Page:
Apple is shifting its international iTunes business to Ireland

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Apple's headquarters in Cork, Ireland.
Apple's headquarters in Cork, Ireland.
Photo: Jan Zuppinger/Flickr CC

Undeterred by its massive tax bill from the European Commission, Apple has confirmed it is shifting its international iTunes business from Luxembourg to Ireland.

The move, which will take place on February 5, was announced in an email to developers today. However, Apple started planning for it last September when it transferred all developer accounts and around $9 billion in assets from Luxembourg to Ireland.

Apple: Massive EU tax bill is just about making headlines

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money
Apple's general counsel thinks the move against Apple is basically clickbait.
Photo: Jim Merithew/Cult of Mac

Apple has launched its legal challenge against the European Union’s demand of $14 billion in allegedly unpaid back taxes.

In a statement, Apple general counsel Bruce Sewell said Cupertino has been targeted because of its success, implying that European legislators picked on the company for largely symbolic reasons.

Ireland preps to appeal Apple tax case this week

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money
Apple has been criticized for its tax structure.
Photo: Jim Merithew/Cult of Mac

Ireland is set to submit its formal appeal of a European Commission ruling that claimed Apple owes the country more than $14 billion in unpaid taxes.

The controversial tax ruling has been opposed by Irish citizens, a majority of whom say they don’t want Apple’s money. Ireland’s Finance Minister Michael Noonan said today that the country’s government has no choice but to appeal.

Apple’s Irish data center is getting fast-tracked

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A mock up of Apple's proposed data center in Ireland.
A mock up of Apple's proposed data center in Ireland.
Photo: Apple

The fate of Apple’s proposed data center in Ireland is finally on the fast-track.

After facing an 18-month delay due to an appeal from two Irish residents, Ireland’s High Court agreed to Apple’s request to speed up the legal process. Now instead of waiting until 2018, the court has to resolve the case within six months.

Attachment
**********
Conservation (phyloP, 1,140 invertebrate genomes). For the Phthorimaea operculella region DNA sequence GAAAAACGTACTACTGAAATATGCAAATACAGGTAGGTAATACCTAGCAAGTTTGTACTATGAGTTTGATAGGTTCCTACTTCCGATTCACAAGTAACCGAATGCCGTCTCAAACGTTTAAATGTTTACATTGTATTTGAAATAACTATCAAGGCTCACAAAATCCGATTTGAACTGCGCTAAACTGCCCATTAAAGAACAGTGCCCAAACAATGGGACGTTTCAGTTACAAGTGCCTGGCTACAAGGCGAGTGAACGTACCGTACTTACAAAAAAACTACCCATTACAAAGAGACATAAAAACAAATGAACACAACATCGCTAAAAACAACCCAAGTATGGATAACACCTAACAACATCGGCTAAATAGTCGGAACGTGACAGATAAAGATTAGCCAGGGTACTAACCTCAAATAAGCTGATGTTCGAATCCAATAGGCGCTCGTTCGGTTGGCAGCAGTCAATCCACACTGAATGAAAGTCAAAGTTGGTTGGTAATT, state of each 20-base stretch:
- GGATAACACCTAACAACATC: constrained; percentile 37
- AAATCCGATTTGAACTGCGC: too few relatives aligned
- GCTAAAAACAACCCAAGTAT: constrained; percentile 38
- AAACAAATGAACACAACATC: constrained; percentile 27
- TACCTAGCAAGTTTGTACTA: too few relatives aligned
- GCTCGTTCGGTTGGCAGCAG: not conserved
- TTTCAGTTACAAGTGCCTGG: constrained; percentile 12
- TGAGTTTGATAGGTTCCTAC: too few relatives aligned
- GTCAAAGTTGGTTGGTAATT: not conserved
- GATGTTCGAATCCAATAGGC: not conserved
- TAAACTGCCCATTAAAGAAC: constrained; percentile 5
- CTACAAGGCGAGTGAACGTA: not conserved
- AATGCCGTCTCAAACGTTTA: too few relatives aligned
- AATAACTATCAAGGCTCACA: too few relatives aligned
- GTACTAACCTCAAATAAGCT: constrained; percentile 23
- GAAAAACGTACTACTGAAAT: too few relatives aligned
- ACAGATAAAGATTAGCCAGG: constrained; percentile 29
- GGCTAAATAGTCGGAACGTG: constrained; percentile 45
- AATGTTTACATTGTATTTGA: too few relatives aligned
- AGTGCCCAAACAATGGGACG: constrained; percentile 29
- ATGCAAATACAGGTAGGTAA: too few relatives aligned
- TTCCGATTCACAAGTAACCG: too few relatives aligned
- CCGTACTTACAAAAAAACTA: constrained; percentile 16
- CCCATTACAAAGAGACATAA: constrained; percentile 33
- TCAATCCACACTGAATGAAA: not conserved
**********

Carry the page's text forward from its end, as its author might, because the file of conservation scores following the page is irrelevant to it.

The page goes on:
Majority of Irish voters want government to oppose Apple’s giant tax bill

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money
Irish people are backing Apple.
Photo: Ste Smith/Cult of Mac

A new poll suggests a majority of Irish voters support the Irish government in opposing Apple’s enormous $14.52 billion tax bill for unpaid back taxes in the Republic of Ireland.

47 percent of respondents said they agreed the Irish government was right to back Apple, compared to 39 percent who say it’s wrong to do so, and 14 percent who had no opinion on the subject.

Whose week sucked hardest, Apple’s or Samsung’s? [Friday Night Fight]

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fnf
It's been a bad week for two of tech's biggest companies.
Photo: Ste Smith/Cult of Mac

The past week has been one to forget for both Apple and Samsung. While Cupertino was handed a hefty tax bill by the European Commission, Sammy has had to recall every Galaxy Note 7 unit sold so far for fear of them exploding.

Friday Night Fights bugBut which one will be most damaging, and which will quickly be forgotten? Apple’s tax fight is sure to rage on for months, but will faulty phones leave a bad taste in the mouths of Samsung fans a lot longer?

Join us in this week’s Friday Night Fight as we discuss the sad start to September for Apple and Samsung.

Tim Cook: Anti-U.S. bias is ‘one reason’ for Apple’s giant tax bill

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Cook
Tim Cook is not happy about the tax decision against Apple. Like, at all.
Photo: Jim Merithew/Cult of Mac

Tim Cook says that Apple is among the biggest Irish taxpayers, and claims anti-U.S. bias is “one reason” the company was targeted by the European Commission.

Cook was responding to this week’s news, in which Apple was handed an enormous tax bill of €13 billion ($14.52 billion) after an investigation into its reportedly illegal “sweetheart deal” in Ireland, giving it an unfair advantage over rivals.

Irish throw fruity protest against Apple tax breaks

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Member of Sinn Féin Republican Youth in Dublin.
Member of Sinn Féin Republican Youth in Dublin.
Photo: An Phoblacht

The headquarters of the ruling government party of Ireland, Fine Gael, was the site of recent apple massacre after angry citizens flocked to the offices to protest Apple’s massive tax breaks.

Members of the youth wing Sinn Fein impaled apples of the orange and red variety on the fences of Fine Gael’s Dublin offices following the revelation from the European Commission that Ireland intentionally lowered Apple’s tax burden.

Check out the horrific scene:

Apple’s giant tax bill has potential to bring down the Irish government

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Shockwaves will be felt for a long time.
Photo: Ste Smith/Cult of Mac

The shockwaves from yesterday’s massive announcement that Apple must pay 13 billion euros ($14.52 billion) in back taxes in Europe are still rippling — but nowhere are they being felt more keenly than in Ireland.

Although the Irish government wasted no time in saying it planned to appeal the EC decision, a new report notes that internal disagreements on this issue could have the potential to have an enormous impact. Like, tearing-the-government-apart enormous!